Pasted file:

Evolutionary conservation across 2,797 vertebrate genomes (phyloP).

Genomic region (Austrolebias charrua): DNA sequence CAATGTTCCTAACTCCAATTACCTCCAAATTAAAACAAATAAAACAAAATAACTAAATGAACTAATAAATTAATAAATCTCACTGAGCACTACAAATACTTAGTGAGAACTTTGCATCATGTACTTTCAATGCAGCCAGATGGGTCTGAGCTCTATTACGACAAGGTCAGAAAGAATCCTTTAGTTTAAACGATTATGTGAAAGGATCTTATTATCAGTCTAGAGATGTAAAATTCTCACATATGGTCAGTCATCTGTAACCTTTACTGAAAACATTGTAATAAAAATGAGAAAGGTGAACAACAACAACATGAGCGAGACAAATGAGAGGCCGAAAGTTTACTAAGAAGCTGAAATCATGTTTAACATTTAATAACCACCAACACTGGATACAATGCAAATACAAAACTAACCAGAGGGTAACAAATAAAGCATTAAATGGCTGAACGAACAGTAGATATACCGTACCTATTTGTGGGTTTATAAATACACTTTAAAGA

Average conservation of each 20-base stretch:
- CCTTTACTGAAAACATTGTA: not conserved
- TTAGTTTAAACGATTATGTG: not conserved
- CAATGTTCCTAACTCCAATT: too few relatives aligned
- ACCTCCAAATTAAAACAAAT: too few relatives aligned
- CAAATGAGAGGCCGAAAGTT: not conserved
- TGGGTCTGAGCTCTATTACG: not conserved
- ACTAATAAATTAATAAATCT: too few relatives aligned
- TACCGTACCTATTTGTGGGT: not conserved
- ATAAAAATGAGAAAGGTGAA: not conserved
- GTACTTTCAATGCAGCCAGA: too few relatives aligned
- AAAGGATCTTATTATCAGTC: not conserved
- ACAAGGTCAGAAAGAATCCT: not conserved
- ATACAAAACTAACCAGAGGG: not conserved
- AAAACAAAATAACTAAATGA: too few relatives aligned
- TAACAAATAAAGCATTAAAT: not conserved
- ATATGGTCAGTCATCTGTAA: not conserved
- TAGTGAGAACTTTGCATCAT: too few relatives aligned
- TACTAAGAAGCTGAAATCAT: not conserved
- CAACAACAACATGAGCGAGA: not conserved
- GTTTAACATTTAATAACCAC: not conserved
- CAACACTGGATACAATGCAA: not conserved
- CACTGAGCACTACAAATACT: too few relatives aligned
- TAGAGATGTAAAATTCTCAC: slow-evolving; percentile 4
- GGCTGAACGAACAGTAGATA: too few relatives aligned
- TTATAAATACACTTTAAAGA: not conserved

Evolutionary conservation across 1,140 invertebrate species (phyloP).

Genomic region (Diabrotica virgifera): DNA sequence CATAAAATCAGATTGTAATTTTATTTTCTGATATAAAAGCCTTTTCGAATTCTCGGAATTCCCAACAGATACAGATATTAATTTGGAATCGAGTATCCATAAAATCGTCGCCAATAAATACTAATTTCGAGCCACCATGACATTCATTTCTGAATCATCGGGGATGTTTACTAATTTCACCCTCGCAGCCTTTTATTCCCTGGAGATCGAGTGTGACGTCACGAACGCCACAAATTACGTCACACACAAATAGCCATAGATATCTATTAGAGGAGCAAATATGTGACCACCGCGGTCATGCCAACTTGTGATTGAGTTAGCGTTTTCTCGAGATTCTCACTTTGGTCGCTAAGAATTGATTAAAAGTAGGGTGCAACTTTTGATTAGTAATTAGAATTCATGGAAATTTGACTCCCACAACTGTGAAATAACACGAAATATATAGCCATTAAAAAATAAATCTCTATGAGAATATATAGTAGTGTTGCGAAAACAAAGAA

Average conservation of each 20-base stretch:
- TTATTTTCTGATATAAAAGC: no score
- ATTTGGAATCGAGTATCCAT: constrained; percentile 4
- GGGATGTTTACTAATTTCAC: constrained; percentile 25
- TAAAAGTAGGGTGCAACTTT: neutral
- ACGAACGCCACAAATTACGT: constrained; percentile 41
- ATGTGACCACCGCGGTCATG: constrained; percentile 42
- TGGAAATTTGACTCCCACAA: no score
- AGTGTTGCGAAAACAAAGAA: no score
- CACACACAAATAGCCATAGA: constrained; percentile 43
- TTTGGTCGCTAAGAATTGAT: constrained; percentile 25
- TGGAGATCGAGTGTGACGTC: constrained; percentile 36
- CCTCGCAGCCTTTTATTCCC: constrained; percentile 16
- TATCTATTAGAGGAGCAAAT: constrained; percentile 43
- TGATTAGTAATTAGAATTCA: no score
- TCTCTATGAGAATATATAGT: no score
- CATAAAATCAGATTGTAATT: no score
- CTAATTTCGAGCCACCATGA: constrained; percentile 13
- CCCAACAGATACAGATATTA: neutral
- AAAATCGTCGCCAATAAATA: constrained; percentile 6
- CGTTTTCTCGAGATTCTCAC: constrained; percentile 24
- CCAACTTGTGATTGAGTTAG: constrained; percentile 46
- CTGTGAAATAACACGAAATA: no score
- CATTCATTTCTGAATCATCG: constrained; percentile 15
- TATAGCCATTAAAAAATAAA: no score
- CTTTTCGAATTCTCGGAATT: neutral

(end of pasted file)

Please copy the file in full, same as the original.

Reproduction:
Evolutionary conservation across 2,797 vertebrate genomes (phyloP).

Genomic region (Austrolebias charrua): DNA sequence CAATGTTCCTAACTCCAATTACCTCCAAATTAAAACAAATAAAACAAAATAACTAAATGAACTAATAAATTAATAAATCTCACTGAGCACTACAAATACTTAGTGAGAACTTTGCATCATGTACTTTCAATGCAGCCAGATGGGTCTGAGCTCTATTACGACAAGGTCAGAAAGAATCCTTTAGTTTAAACGATTATGTGAAAGGATCTTATTATCAGTCTAGAGATGTAAAATTCTCACATATGGTCAGTCATCTGTAACCTTTACTGAAAACATTGTAATAAAAATGAGAAAGGTGAACAACAACAACATGAGCGAGACAAATGAGAGGCCGAAAGTTTACTAAGAAGCTGAAATCATGTTTAACATTTAATAACCACCAACACTGGATACAATGCAAATACAAAACTAACCAGAGGGTAACAAATAAAGCATTAAATGGCTGAACGAACAGTAGATATACCGTACCTATTTGTGGGTTTATAAATACACTTTAAAGA

Average conservation of each 20-base stretch:
- CCTTTACTGAAAACATTGTA: not conserved
- TTAGTTTAAACGATTATGTG: not conserved
- CAATGTTCCTAACTCCAATT: too few relatives aligned
- ACCTCCAAATTAAAACAAAT: too few relatives aligned
- CAAATGAGAGGCCGAAAGTT: not conserved
- TGGGTCTGAGCTCTATTACG: not conserved
- ACTAATAAATTAATAAATCT: too few relatives aligned
- TACCGTACCTATTTGTGGGT: not conserved
- ATAAAAATGAGAAAGGTGAA: not conserved
- GTACTTTCAATGCAGCCAGA: too few relatives aligned
- AAAGGATCTTATTATCAGTC: not conserved
- ACAAGGTCAGAAAGAATCCT: not conserved
- ATACAAAACTAACCAGAGGG: not conserved
- AAAACAAAATAACTAAATGA: too few relatives aligned
- TAACAAATAAAGCATTAAAT: not conserved
- ATATGGTCAGTCATCTGTAA: not conserved
- TAGTGAGAACTTTGCATCAT: too few relatives aligned
- TACTAAGAAGCTGAAATCAT: not conserved
- CAACAACAACATGAGCGAGA: not conserved
- GTTTAACATTTAATAACCAC: not conserved
- CAACACTGGATACAATGCAA: not conserved
- CACTGAGCACTACAAATACT: too few relatives aligned
- TAGAGATGTAAAATTCTCAC: slow-evolving; percentile 4
- GGCTGAACGAACAGTAGATA: too few relatives aligned
- TTATAAATACACTTTAAAGA: not conserved

Evolutionary conservation across 1,140 invertebrate species (phyloP).

Genomic region (Diabrotica virgifera): DNA sequence CATAAAATCAGATTGTAATTTTATTTTCTGATATAAAAGCCTTTTCGAATTCTCGGAATTCCCAACAGATACAGATATTAATTTGGAATCGAGTATCCATAAAATCGTCGCCAATAAATACTAATTTCGAGCCACCATGACATTCATTTCTGAATCATCGGGGATGTTTACTAATTTCACCCTCGCAGCCTTTTATTCCCTGGAGATCGAGTGTGACGTCACGAACGCCACAAATTACGTCACACACAAATAGCCATAGATATCTATTAGAGGAGCAAATATGTGACCACCGCGGTCATGCCAACTTGTGATTGAGTTAGCGTTTTCTCGAGATTCTCACTTTGGTCGCTAAGAATTGATTAAAAGTAGGGTGCAACTTTTGATTAGTAATTAGAATTCATGGAAATTTGACTCCCACAACTGTGAAATAACACGAAATATATAGCCATTAAAAAATAAATCTCTATGAGAATATATAGTAGTGTTGCGAAAACAAAGAA

Average conservation of each 20-base stretch:
- TTATTTTCTGATATAAAAGC: no score
- ATTTGGAATCGAGTATCCAT: constrained; percentile 4
- GGGATGTTTACTAATTTCAC: constrained; percentile 25
- TAAAAGTAGGGTGCAACTTT: neutral
- ACGAACGCCACAAATTACGT: constrained; percentile 41
- ATGTGACCACCGCGGTCATG: constrained; percentile 42
- TGGAAATTTGACTCCCACAA: no score
- AGTGTTGCGAAAACAAAGAA: no score
- CACACACAAATAGCCATAGA: constrained; percentile 43
- TTTGGTCGCTAAGAATTGAT: constrained; percentile 25
- TGGAGATCGAGTGTGACGTC: constrained; percentile 36
- CCTCGCAGCCTTTTATTCCC: constrained; percentile 16
- TATCTATTAGAGGAGCAAAT: constrained; percentile 43
- TGATTAGTAATTAGAATTCA: no score
- TCTCTATGAGAATATATAGT: no score
- CATAAAATCAGATTGTAATT: no score
- CTAATTTCGAGCCACCATGA: constrained; percentile 13
- CCCAACAGATACAGATATTA: neutral
- AAAATCGTCGCCAATAAATA: constrained; percentile 6
- CGTTTTCTCGAGATTCTCAC: constrained; percentile 24
- CCAACTTGTGATTGAGTTAG: constrained; percentile 46
- CTGTGAAATAACACGAAATA: no score
- CATTCATTTCTGAATCATCG: constrained; percentile 15
- TATAGCCATTAAAAAATAAA: no score
- CTTTTCGAATTCTCGGAATT: neutral